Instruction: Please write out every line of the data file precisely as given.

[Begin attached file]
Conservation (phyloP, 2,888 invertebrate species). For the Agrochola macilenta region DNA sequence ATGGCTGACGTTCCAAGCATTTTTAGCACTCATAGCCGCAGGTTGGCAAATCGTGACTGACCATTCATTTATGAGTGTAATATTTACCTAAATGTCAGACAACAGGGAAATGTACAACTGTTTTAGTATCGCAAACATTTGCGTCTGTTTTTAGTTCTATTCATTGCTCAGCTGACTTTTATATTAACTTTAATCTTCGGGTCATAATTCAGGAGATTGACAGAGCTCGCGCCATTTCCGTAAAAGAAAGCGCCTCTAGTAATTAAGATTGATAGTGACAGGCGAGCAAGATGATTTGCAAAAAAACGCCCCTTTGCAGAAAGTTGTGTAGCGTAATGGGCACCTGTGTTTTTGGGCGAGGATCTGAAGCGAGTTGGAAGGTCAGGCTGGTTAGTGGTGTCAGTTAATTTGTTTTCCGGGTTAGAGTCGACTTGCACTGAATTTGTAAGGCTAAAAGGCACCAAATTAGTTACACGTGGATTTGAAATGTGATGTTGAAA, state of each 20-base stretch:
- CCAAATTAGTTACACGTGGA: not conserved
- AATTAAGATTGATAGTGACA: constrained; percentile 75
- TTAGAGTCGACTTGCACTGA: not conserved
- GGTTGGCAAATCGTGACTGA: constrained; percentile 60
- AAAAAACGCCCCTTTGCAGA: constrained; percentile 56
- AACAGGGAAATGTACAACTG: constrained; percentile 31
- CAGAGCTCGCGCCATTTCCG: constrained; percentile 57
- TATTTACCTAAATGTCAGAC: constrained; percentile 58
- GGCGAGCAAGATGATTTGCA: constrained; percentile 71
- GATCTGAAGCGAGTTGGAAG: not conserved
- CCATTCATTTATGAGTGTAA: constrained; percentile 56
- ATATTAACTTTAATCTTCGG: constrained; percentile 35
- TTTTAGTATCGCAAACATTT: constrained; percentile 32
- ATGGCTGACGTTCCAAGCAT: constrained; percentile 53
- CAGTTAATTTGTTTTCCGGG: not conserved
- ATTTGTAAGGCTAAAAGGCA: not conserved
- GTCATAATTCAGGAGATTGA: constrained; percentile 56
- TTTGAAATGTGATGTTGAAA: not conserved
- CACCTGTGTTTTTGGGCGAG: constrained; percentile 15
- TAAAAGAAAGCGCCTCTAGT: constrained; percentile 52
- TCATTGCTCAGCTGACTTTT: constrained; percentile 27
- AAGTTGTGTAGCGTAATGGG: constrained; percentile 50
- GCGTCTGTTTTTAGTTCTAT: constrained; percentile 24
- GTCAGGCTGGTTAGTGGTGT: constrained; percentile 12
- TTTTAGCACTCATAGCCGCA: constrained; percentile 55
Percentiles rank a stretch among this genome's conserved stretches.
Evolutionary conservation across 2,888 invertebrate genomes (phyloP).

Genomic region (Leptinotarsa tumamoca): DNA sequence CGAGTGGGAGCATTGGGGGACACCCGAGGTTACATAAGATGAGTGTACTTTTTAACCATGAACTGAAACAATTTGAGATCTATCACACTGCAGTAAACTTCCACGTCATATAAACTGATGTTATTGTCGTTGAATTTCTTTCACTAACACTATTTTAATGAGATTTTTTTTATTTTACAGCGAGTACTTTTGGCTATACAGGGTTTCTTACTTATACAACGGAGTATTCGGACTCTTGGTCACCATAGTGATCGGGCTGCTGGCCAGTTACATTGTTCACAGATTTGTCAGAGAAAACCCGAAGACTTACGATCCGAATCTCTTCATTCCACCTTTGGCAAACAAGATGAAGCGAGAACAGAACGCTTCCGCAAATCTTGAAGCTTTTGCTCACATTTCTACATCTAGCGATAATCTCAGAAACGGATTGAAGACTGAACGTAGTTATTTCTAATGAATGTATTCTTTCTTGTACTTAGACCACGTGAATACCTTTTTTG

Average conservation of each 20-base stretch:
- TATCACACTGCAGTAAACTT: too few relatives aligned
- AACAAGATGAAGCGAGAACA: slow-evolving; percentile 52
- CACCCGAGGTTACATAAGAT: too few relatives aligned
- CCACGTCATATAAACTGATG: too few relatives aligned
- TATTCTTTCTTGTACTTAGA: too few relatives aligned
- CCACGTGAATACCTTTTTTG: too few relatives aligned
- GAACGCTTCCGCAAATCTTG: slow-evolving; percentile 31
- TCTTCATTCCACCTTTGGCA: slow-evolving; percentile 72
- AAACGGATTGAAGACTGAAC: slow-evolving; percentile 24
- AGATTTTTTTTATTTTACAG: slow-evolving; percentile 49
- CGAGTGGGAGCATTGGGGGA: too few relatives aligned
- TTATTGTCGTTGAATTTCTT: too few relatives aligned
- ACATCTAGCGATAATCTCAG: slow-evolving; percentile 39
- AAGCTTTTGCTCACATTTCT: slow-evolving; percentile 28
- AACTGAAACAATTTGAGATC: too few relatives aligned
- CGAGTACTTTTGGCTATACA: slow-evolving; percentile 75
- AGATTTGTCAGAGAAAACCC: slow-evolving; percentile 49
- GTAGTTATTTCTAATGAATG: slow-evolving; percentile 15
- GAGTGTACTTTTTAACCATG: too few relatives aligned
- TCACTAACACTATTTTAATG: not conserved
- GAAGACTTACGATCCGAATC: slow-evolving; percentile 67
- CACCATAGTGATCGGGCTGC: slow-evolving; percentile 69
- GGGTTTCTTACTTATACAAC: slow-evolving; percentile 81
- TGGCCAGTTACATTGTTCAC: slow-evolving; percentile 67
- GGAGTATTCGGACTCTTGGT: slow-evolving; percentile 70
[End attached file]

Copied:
Conservation (phyloP, 2,888 invertebrate species). For the Agrochola macilenta region DNA sequence ATGGCTGACGTTCCAAGCATTTTTAGCACTCATAGCCGCAGGTTGGCAAATCGTGACTGACCATTCATTTATGAGTGTAATATTTACCTAAATGTCAGACAACAGGGAAATGTACAACTGTTTTAGTATCGCAAACATTTGCGTCTGTTTTTAGTTCTATTCATTGCTCAGCTGACTTTTATATTAACTTTAATCTTCGGGTCATAATTCAGGAGATTGACAGAGCTCGCGCCATTTCCGTAAAAGAAAGCGCCTCTAGTAATTAAGATTGATAGTGACAGGCGAGCAAGATGATTTGCAAAAAAACGCCCCTTTGCAGAAAGTTGTGTAGCGTAATGGGCACCTGTGTTTTTGGGCGAGGATCTGAAGCGAGTTGGAAGGTCAGGCTGGTTAGTGGTGTCAGTTAATTTGTTTTCCGGGTTAGAGTCGACTTGCACTGAATTTGTAAGGCTAAAAGGCACCAAATTAGTTACACGTGGATTTGAAATGTGATGTTGAAA, state of each 20-base stretch:
- CCAAATTAGTTACACGTGGA: not conserved
- AATTAAGATTGATAGTGACA: constrained; percentile 75
- TTAGAGTCGACTTGCACTGA: not conserved
- GGTTGGCAAATCGTGACTGA: constrained; percentile 60
- AAAAAACGCCCCTTTGCAGA: constrained; percentile 56
- AACAGGGAAATGTACAACTG: constrained; percentile 31
- CAGAGCTCGCGCCATTTCCG: constrained; percentile 57
- TATTTACCTAAATGTCAGAC: constrained; percentile 58
- GGCGAGCAAGATGATTTGCA: constrained; percentile 71
- GATCTGAAGCGAGTTGGAAG: not conserved
- CCATTCATTTATGAGTGTAA: constrained; percentile 56
- ATATTAACTTTAATCTTCGG: constrained; percentile 35
- TTTTAGTATCGCAAACATTT: constrained; percentile 32
- ATGGCTGACGTTCCAAGCAT: constrained; percentile 53
- CAGTTAATTTGTTTTCCGGG: not conserved
- ATTTGTAAGGCTAAAAGGCA: not conserved
- GTCATAATTCAGGAGATTGA: constrained; percentile 56
- TTTGAAATGTGATGTTGAAA: not conserved
- CACCTGTGTTTTTGGGCGAG: constrained; percentile 15
- TAAAAGAAAGCGCCTCTAGT: constrained; percentile 52
- TCATTGCTCAGCTGACTTTT: constrained; percentile 27
- AAGTTGTGTAGCGTAATGGG: constrained; percentile 50
- GCGTCTGTTTTTAGTTCTAT: constrained; percentile 24
- GTCAGGCTGGTTAGTGGTGT: constrained; percentile 12
- TTTTAGCACTCATAGCCGCA: constrained; percentile 55
Percentiles rank a stretch among this genome's conserved stretches.
Evolutionary conservation across 2,888 invertebrate genomes (phyloP).

Genomic region (Leptinotarsa tumamoca): DNA sequence CGAGTGGGAGCATTGGGGGACACCCGAGGTTACATAAGATGAGTGTACTTTTTAACCATGAACTGAAACAATTTGAGATCTATCACACTGCAGTAAACTTCCACGTCATATAAACTGATGTTATTGTCGTTGAATTTCTTTCACTAACACTATTTTAATGAGATTTTTTTTATTTTACAGCGAGTACTTTTGGCTATACAGGGTTTCTTACTTATACAACGGAGTATTCGGACTCTTGGTCACCATAGTGATCGGGCTGCTGGCCAGTTACATTGTTCACAGATTTGTCAGAGAAAACCCGAAGACTTACGATCCGAATCTCTTCATTCCACCTTTGGCAAACAAGATGAAGCGAGAACAGAACGCTTCCGCAAATCTTGAAGCTTTTGCTCACATTTCTACATCTAGCGATAATCTCAGAAACGGATTGAAGACTGAACGTAGTTATTTCTAATGAATGTATTCTTTCTTGTACTTAGACCACGTGAATACCTTTTTTG

Average conservation of each 20-base stretch:
- TATCACACTGCAGTAAACTT: too few relatives aligned
- AACAAGATGAAGCGAGAACA: slow-evolving; percentile 52
- CACCCGAGGTTACATAAGAT: too few relatives aligned
- CCACGTCATATAAACTGATG: too few relatives aligned
- TATTCTTTCTTGTACTTAGA: too few relatives aligned
- CCACGTGAATACCTTTTTTG: too few relatives aligned
- GAACGCTTCCGCAAATCTTG: slow-evolving; percentile 31
- TCTTCATTCCACCTTTGGCA: slow-evolving; percentile 72
- AAACGGATTGAAGACTGAAC: slow-evolving; percentile 24
- AGATTTTTTTTATTTTACAG: slow-evolving; percentile 49
- CGAGTGGGAGCATTGGGGGA: too few relatives aligned
- TTATTGTCGTTGAATTTCTT: too few relatives aligned
- ACATCTAGCGATAATCTCAG: slow-evolving; percentile 39
- AAGCTTTTGCTCACATTTCT: slow-evolving; percentile 28
- AACTGAAACAATTTGAGATC: too few relatives aligned
- CGAGTACTTTTGGCTATACA: slow-evolving; percentile 75
- AGATTTGTCAGAGAAAACCC: slow-evolving; percentile 49
- GTAGTTATTTCTAATGAATG: slow-evolving; percentile 15
- GAGTGTACTTTTTAACCATG: too few relatives aligned
- TCACTAACACTATTTTAATG: not conserved
- GAAGACTTACGATCCGAATC: slow-evolving; percentile 67
- CACCATAGTGATCGGGCTGC: slow-evolving; percentile 69
- GGGTTTCTTACTTATACAAC: slow-evolving; percentile 81
- TGGCCAGTTACATTGTTCAC: slow-evolving; percentile 67
- GGAGTATTCGGACTCTTGGT: slow-evolving; percentile 70